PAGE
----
Researchers at Stanford University are developing a new vaccine that could potentially provide multi-strain and multi-season innoculation against the influenza virus.
By Mike Fratantoro
Every year, tens of thousands of Americans contract the flu. While the majority of those afflicted recover normally, a number of patients die as a result of the virus. Flu-related illnesses can kill 3,000 to 49,000 Americans annually, according to the Centers for Disease Control and Prevention. (The imprecise range is due to a number of factors, according to the CDC, including nonconsistent reporting and the frequency of other diseases and conditions that contribute to the cause of death.)
Much of the problem in preventing the illness comes from the fact that the influenza virus is ever-evolving, with a new strain emerging each season. This means scientists must create new vaccines every year, tailored specifically for the new strains.
But researchers at Stanford University are homing in on a new vaccine that could be produced more quickly and offer broader protection than the virus-specific inoculations available today, according to results they have published in the Proceedings of the National Academy of Sciences.
Their “universal” flu vaccine may protect against multiple influenza strains and potentially last longer than one season, according to the research team, which based their work on the structure of the hemagglutinin (HA) proteins found within the flu virus.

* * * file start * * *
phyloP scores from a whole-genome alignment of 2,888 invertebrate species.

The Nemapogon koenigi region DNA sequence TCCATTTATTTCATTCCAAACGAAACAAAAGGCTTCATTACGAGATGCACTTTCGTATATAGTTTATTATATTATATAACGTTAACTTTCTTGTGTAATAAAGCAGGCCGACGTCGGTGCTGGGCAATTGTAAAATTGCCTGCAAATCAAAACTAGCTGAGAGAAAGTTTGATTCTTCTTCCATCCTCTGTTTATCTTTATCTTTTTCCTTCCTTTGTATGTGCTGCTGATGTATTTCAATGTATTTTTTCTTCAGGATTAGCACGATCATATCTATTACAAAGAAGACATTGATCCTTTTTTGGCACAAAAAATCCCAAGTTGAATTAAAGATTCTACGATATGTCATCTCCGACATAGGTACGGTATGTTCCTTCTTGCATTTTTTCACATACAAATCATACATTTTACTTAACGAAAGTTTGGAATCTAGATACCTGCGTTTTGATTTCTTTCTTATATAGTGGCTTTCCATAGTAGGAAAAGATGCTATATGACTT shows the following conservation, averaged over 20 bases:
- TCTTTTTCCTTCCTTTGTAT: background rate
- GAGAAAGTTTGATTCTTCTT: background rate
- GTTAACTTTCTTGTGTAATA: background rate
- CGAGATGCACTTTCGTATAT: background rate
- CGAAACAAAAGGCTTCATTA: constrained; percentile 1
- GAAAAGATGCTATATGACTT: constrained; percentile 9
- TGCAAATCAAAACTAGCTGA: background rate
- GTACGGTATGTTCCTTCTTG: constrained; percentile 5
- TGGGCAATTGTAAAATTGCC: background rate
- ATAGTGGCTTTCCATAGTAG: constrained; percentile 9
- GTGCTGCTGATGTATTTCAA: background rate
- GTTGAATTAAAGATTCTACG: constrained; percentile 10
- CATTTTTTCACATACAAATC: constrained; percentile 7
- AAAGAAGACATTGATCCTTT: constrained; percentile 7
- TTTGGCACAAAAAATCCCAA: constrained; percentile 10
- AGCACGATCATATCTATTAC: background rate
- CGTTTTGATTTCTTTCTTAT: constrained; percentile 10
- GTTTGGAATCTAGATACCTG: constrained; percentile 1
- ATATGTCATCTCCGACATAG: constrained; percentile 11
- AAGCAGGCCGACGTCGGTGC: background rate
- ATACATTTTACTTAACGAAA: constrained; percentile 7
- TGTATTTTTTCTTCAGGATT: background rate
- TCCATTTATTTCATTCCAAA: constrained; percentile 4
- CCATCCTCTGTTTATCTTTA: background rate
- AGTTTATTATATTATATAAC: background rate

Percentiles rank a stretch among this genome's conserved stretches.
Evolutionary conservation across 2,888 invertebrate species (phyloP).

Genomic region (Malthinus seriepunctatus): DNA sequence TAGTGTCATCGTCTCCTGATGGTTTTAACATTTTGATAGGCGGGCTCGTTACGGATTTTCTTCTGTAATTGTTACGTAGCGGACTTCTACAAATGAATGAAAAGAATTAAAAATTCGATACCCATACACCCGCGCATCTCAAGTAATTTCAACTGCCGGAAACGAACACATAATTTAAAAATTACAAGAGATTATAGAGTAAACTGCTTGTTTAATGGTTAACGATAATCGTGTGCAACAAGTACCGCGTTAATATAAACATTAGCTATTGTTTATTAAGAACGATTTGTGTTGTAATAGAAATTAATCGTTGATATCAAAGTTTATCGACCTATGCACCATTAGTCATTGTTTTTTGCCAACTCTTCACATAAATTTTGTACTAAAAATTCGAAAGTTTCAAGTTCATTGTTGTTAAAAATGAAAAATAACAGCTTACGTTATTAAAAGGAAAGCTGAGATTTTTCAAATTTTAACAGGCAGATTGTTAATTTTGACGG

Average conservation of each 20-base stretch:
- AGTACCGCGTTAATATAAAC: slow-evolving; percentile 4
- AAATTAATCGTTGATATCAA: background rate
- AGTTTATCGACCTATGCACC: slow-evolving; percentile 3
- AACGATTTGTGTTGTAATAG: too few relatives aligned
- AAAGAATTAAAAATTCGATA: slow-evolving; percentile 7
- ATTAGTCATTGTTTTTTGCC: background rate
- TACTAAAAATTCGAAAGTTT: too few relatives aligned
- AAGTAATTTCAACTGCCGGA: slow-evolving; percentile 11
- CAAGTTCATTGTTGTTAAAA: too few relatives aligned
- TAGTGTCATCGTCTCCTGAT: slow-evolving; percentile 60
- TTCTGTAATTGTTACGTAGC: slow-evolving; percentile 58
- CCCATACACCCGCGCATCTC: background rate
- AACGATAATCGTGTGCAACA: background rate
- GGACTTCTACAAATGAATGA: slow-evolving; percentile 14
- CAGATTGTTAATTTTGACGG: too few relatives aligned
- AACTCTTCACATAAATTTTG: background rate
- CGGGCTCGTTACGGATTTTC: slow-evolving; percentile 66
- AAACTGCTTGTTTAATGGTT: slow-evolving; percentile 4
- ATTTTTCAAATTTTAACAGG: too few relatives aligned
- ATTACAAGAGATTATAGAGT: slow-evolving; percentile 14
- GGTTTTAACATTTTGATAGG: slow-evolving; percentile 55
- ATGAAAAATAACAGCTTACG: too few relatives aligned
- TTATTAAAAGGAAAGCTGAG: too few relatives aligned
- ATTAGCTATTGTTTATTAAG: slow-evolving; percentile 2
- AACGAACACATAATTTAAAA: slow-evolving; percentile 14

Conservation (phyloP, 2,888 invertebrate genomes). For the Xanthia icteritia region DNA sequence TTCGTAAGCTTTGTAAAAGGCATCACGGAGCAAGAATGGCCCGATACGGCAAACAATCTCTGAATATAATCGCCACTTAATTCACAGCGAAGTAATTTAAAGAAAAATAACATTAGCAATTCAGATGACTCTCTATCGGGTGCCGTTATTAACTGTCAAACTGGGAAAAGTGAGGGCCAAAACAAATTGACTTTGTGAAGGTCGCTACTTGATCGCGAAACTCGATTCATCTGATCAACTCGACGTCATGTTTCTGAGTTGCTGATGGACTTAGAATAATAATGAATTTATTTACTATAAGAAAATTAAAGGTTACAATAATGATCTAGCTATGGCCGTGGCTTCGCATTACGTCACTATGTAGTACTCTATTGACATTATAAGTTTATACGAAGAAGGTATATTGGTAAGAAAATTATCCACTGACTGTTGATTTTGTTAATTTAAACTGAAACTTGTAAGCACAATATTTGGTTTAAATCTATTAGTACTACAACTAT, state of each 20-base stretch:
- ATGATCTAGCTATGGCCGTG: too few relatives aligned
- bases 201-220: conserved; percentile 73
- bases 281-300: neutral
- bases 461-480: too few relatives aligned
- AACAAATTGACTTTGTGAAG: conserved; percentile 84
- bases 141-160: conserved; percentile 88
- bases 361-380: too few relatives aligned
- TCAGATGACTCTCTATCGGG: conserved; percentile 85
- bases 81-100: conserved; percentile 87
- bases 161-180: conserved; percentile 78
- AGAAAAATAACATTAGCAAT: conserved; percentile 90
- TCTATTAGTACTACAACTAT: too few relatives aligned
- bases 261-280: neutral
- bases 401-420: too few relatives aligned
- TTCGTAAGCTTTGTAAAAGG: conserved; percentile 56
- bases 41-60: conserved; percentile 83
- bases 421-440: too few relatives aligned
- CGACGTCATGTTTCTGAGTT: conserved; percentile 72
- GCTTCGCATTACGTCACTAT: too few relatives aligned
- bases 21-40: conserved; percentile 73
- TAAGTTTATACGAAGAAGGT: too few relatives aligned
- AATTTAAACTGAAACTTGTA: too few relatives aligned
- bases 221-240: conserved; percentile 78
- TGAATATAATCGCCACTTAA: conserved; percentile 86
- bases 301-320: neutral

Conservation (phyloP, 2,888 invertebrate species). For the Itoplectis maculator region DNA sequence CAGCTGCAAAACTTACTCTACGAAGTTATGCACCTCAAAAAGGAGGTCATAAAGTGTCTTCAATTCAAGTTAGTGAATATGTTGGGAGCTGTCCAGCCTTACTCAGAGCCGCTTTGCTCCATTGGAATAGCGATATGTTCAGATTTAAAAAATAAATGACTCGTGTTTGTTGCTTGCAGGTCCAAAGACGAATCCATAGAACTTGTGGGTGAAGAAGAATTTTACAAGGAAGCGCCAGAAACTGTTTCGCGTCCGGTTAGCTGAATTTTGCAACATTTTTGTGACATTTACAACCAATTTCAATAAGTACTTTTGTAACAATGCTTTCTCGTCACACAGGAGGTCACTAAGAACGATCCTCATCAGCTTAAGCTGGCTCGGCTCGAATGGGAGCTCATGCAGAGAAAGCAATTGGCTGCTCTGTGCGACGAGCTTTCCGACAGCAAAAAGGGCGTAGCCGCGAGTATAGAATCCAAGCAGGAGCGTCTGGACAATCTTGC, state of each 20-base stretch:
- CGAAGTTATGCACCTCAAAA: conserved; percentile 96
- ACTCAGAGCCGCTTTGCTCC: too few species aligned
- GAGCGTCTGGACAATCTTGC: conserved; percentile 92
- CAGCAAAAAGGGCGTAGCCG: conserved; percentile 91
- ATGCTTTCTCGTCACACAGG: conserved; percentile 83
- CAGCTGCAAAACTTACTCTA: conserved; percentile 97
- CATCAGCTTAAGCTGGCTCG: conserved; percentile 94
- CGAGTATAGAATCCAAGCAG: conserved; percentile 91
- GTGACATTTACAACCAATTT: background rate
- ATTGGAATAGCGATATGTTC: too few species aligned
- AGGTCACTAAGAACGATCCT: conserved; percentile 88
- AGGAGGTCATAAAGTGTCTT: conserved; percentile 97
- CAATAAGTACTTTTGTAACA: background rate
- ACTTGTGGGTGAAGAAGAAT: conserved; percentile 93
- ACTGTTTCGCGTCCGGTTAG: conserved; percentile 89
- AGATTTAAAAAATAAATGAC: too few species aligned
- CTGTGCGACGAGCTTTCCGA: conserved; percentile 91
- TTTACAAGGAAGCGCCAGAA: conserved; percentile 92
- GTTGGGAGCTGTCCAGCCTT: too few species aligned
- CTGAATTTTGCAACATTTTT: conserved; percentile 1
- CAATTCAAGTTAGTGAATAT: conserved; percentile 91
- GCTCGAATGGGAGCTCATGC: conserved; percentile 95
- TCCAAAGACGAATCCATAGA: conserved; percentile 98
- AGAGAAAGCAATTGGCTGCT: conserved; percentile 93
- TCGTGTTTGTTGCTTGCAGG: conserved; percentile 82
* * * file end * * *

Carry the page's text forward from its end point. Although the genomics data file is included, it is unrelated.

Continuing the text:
Each HA protein includes a stem and a head section, the latter of which is used as the basis for current flu vaccines. Researchers explain that the head of the HA protein varies year to year, whereas the stem remains more constant over time. Based on its relative stability, Stanford team’s new vaccine targets the stem, which they say could offer multi-season protection once the immune system produces the necessary antibodies.
The Stanford method remains experimental and has not yet been tested on patients, but researchers are working to create a protein stem fragment that could be injected into the bloodstream. This would create a target (or antigen) for the immune system and trigger an effective defense, the researchers explain.
The entire process is outlined in the PNAS article, but over the course of 2 years researchers used DNA sequencing and an experimental process called cell free protein synthesis (CFPS) to create and refine a soluble viral protein stem that would be useful as an experimental vaccine antigen. Their next steps include attaching this stem protein to a virus-like particle to create a better target for immune system response, and then, if successful, safety and efficacy tests in animals and, eventually, large scale human clinical trials.
“This is an important project for world health,” said lead researcher James R. Swartz of the Stanford University School of Engineering, in a released statement. “These are big challenges but we are committed to the effort.”
Though by no means a cure for the influenza virus, the multi-strain, multi-season vaccine would do much to reduce the tens of thousands of American deaths and the 250,000 to 500,000 people worldwide who die each year from flu-related illnesses, according to the World Health Organization. RT
Mike Fratantoro is the chief editor for RT Magazine. For more information contact [email protected].